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Bank Lending is Primarily a Demand Side Issue

The real problem with concepts like the money multiplier and bank lending is that it boils bank lending down to a supply side issue.  In essence, it implies that banks can only make loans if they have some supply of loans.  It’s the mythical loanable funds or reserve constraint idea.  As if banks have to go bid on some loanable funds market or find reserves that they can go out and multiply BEFORE they make loans.

Of course, as the Bank of England nicely explained (and I’ve been explaining for years) this is wrong.  Yes, a bank has to be willing to supply loans (in other words, borrowers must be deemed “creditworthy”), but that doesn’t mean the bank is necessarily supply constrained.  After all, banks are in the business of creating debt contracts from thin air.  Unless the world runs out of air their supply of loans should be in safe supply.

I was reminded of this point as I was reading this excellent post from Frances Coppola.  She’s responding to a UK economist who is responding to the recent piece from the Bank of England on endogenous money (you can read his response here).  And as I was reading his response it occurred to me that one of the major hurdles to understanding endogenous money appears to be this concept of supply side monetary thinking.  As if banks are constrained by their ability to create loans from thin air because of reserve requirements or “savings” or something else.  But this is the wrong way to think about endogenous money.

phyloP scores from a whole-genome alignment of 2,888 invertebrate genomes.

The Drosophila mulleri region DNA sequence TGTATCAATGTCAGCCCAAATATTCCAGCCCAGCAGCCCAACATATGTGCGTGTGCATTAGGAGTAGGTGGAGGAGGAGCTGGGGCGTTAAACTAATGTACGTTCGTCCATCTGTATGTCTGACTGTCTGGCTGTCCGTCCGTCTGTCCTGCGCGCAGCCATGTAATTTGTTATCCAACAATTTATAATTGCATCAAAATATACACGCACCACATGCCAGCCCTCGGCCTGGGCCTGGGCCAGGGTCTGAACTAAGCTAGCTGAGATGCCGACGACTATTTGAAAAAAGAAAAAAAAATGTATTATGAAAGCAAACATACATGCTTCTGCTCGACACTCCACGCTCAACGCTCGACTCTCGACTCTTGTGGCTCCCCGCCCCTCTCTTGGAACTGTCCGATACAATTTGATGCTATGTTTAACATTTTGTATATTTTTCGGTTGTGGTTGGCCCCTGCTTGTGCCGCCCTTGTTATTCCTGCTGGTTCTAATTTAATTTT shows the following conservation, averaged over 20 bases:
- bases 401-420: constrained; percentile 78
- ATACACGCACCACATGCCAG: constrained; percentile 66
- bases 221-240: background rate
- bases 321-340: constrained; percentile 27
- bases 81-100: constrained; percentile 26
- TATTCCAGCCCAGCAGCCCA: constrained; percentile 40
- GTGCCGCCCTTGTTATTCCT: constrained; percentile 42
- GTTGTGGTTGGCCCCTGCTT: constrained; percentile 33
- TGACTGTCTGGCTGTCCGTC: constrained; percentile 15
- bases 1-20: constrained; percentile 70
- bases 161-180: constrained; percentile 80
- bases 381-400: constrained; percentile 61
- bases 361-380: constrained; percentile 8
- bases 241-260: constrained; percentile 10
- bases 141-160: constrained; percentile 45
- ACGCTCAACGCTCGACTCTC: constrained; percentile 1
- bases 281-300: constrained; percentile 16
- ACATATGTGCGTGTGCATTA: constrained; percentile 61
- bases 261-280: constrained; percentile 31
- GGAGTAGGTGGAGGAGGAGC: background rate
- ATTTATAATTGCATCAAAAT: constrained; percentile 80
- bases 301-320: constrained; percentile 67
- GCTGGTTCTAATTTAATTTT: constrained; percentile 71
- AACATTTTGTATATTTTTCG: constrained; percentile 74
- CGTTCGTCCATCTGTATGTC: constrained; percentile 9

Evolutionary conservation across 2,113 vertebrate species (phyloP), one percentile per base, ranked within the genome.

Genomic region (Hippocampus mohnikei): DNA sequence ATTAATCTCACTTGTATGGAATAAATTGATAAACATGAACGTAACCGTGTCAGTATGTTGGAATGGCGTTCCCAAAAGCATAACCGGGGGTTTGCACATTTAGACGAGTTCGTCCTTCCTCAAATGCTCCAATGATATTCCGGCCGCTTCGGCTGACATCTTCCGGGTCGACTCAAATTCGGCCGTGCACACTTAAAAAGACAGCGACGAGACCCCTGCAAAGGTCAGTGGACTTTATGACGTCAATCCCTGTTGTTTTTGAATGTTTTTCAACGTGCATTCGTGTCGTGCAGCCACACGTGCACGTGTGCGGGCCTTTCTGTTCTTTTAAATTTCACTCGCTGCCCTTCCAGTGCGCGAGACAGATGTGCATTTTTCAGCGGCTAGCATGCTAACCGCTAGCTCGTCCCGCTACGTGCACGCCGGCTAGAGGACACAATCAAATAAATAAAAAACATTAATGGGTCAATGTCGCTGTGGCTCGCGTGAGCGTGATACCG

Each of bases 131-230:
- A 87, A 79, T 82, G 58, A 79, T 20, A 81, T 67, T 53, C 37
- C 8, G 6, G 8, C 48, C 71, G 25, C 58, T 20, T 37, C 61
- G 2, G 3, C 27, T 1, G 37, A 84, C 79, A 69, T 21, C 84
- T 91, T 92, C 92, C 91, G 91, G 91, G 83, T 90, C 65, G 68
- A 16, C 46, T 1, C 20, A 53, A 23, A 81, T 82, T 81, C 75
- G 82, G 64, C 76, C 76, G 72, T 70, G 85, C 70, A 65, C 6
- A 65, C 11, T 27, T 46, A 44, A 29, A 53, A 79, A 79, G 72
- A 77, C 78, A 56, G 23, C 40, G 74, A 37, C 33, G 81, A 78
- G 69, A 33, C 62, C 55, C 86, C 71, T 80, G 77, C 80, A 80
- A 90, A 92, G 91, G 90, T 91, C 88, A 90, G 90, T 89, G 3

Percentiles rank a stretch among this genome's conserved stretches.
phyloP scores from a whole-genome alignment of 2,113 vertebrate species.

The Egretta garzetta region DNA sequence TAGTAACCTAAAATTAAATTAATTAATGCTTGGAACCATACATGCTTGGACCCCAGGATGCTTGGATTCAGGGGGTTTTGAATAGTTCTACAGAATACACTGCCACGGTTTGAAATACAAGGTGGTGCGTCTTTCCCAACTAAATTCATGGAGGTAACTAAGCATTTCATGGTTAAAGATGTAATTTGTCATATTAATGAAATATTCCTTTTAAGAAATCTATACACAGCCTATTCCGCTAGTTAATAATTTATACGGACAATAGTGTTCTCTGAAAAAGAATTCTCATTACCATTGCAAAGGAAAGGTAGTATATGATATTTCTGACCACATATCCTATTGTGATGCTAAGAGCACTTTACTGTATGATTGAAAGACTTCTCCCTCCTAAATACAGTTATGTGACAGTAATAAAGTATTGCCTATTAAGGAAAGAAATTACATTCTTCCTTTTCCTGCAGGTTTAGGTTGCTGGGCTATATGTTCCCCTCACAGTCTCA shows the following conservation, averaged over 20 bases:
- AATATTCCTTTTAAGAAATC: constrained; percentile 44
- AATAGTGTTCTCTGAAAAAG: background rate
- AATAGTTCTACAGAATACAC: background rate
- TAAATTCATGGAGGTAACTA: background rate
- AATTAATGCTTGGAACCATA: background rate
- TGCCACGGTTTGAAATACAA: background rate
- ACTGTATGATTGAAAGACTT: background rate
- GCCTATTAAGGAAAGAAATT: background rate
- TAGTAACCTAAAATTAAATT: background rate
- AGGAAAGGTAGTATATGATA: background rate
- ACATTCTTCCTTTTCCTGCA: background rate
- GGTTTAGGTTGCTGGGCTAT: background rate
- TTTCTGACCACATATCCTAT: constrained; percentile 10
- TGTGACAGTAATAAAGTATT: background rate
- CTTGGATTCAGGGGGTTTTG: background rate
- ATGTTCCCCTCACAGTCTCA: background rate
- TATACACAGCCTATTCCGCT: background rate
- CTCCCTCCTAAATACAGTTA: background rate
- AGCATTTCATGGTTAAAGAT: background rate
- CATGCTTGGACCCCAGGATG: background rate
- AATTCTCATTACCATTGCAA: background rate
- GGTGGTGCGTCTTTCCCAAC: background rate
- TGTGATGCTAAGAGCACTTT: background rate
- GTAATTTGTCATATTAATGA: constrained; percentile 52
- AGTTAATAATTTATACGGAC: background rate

It’s better to start from the demand side.  Remember, banks are in the business of making loans.  If creditworthy customers are walking in their doors they don’t turn them down.  And if the bank has adequate capital levels and deems the customer to be creditworthy then they write up a loan contract, expand their balance sheet endogenously (which creates a loan asset for the bank, a deposit liability for the bank, a deposit asset for the borrower and a loan liability for the customer) and, if they must, the bank will find reserves to meet reserve requirements AFTER the fact (in the interbank market or via the Central Bank).

So, when we think of banking it’s really better to think of it as being a demand side issue. If you start from the supply side you’ll likely get confused.  Yes, banks have real constraints (like capital and their own lending standards), but in a healthy functioning economic environment a well capitalized bank will service as many creditworthy customers as it can.  After all, that’s their line of business.

Some related work:


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